He graduated Friendship Collegiate Academy in 2011 and received a scholarship to South Carolina State for football. After a year, he realized college wasn’t for him – he came home and learned how to swim so he could join the Navy, but he started working for the District’s Department of Parks and Recreation instead. That’s how Scott and Harvey met – working at the pool together.

Scott was shot on April 9 at around 9:00 p.m., close to the apartment he shared with Harvey.

That morning, Harvey and Scott had a conversation about maintaining their individuality in their relationship.

“Once Zaan and I got together it became Zaan and Jamese. Jamese and Zaan. We were never separate but equal, we were never even separate,” Harvey said. “But we have two different very strong personalities.”

They decided that they would spend they day how they would normally spend it if they were not together. Scott went to a baseball game with some friends, then he went to a bar, and then they played some playstation. Harvey stayed at the apartment and did laundry.

Around 8:30, she texted him to ask if he was hungry and when he was coming home. Scott said that he would be home soon, and that Harvey should order something to eat. Harvey ordered IHOP.

At 8:45, Scott texted Harvey that he was buying something to drink from the store. At 8:50, he called to double check what she wanted from the store.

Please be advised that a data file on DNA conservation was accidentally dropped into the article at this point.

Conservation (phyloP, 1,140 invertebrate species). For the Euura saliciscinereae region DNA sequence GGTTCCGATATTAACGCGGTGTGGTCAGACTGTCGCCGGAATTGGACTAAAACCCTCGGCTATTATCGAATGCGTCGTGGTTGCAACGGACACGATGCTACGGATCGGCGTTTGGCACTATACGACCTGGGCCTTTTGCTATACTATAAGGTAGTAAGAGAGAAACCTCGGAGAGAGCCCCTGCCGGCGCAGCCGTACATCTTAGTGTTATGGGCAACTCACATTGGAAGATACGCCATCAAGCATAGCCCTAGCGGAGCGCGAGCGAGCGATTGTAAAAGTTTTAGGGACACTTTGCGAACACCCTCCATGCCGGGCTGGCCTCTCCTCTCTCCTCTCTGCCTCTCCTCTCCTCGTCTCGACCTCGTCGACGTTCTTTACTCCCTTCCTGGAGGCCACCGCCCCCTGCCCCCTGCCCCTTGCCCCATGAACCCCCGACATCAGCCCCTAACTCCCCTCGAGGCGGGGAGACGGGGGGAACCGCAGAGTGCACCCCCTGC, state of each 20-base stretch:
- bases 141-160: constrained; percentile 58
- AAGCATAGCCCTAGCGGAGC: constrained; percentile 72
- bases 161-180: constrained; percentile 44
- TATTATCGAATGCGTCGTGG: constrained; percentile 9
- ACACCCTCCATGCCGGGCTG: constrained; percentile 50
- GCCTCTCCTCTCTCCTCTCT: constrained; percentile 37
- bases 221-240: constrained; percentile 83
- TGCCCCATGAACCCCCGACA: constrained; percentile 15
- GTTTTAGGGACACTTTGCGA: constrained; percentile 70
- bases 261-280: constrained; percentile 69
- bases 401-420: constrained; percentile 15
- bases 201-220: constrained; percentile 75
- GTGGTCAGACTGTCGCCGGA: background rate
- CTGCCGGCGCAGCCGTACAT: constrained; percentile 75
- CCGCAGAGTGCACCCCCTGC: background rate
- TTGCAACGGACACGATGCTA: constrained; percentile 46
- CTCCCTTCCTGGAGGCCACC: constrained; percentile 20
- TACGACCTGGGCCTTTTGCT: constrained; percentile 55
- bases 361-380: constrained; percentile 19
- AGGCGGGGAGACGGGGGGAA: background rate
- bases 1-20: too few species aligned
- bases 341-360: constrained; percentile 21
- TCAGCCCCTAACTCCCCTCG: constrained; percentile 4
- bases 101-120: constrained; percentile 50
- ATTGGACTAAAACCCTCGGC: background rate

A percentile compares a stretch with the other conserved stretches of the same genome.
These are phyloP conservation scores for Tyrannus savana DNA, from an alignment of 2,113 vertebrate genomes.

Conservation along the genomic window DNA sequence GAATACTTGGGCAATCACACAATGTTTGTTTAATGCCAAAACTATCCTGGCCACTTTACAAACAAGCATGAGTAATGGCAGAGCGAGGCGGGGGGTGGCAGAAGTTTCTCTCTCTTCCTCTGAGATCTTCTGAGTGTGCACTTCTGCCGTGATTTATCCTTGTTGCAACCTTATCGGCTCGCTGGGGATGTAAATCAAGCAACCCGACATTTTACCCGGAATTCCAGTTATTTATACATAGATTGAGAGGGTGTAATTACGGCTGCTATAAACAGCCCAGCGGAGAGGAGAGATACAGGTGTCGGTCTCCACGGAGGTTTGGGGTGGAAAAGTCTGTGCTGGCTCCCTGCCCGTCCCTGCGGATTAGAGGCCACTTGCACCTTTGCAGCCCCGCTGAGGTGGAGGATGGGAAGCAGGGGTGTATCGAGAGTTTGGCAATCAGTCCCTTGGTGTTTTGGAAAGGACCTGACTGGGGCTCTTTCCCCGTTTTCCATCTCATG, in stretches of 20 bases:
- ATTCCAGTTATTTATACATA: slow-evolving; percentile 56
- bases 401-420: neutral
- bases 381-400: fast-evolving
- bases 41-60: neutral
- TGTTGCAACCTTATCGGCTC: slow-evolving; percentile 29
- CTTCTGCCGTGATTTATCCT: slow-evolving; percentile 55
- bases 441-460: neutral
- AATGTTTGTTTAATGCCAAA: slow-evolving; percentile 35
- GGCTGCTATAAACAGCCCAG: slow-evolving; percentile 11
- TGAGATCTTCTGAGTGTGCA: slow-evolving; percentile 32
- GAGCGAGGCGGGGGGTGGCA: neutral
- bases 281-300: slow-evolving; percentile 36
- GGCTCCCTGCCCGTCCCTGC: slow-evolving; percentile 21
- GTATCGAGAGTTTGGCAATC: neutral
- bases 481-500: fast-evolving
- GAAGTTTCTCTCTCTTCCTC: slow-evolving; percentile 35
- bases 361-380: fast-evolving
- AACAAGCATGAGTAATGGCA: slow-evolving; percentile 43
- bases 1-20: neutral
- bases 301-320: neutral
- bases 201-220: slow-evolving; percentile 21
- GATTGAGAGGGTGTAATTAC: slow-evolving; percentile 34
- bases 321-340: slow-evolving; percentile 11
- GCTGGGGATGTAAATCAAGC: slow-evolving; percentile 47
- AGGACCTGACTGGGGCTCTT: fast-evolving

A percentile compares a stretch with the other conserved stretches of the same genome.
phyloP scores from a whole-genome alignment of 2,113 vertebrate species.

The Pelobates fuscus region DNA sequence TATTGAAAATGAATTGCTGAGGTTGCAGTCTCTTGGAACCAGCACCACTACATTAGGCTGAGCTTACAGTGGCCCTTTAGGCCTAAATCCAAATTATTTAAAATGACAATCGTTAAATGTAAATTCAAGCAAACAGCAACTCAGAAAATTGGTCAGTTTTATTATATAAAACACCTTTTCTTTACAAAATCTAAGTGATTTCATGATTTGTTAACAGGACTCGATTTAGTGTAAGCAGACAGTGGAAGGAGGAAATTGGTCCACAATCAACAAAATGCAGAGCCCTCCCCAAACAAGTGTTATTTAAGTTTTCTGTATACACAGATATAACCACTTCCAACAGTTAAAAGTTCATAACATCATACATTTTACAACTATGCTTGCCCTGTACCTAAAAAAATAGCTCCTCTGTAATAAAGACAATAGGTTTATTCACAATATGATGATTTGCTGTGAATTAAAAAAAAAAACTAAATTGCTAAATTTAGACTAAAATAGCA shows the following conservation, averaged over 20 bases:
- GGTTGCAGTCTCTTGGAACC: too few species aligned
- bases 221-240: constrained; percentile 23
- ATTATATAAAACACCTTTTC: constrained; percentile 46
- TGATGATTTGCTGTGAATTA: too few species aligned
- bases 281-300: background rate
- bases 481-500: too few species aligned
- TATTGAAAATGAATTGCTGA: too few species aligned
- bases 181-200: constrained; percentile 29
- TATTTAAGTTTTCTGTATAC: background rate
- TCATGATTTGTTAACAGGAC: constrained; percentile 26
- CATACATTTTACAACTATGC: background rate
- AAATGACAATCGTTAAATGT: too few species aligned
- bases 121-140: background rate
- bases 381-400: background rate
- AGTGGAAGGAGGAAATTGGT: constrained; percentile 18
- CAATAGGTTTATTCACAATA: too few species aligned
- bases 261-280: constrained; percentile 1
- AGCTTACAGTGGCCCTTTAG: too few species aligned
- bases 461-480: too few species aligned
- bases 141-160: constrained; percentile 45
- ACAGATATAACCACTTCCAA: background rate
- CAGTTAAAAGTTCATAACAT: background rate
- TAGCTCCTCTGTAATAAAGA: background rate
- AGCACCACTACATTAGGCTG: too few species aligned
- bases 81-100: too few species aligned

By 9:00, Scott called Harvey to tell her he had just been shot. She thought he was joking.

Harvey looked outside and couldn’t see anything. She went back inside. She saw a firetruck and several police cars. Not even three minutes had passed since his phone call.

When Scott was shot, he couldn’t feel his feet. A bus driver had to stop traffic and wave people down to help him. An officer from MPD was in the area.

“That was the fourth day out of two years six months and ten days that we spent apart and I regret that day,” Harvey said. “We only spent the day apart because I felt like I was losing sight of who Jamese was before Jamese and Zaan.”

They spent a lot of time in rehab and hospitals after the shooting. Scott was in rehab for four weeks.

“The first night after we left rehab was so hard we cried together,” Harvey said. “It was so much work.”

Harvey was overwhelmed, but they made it work.

They spent $5,000 transforming their hotel room into a hospital room.

“It was us until the end of the world. We did it.” Harvey said.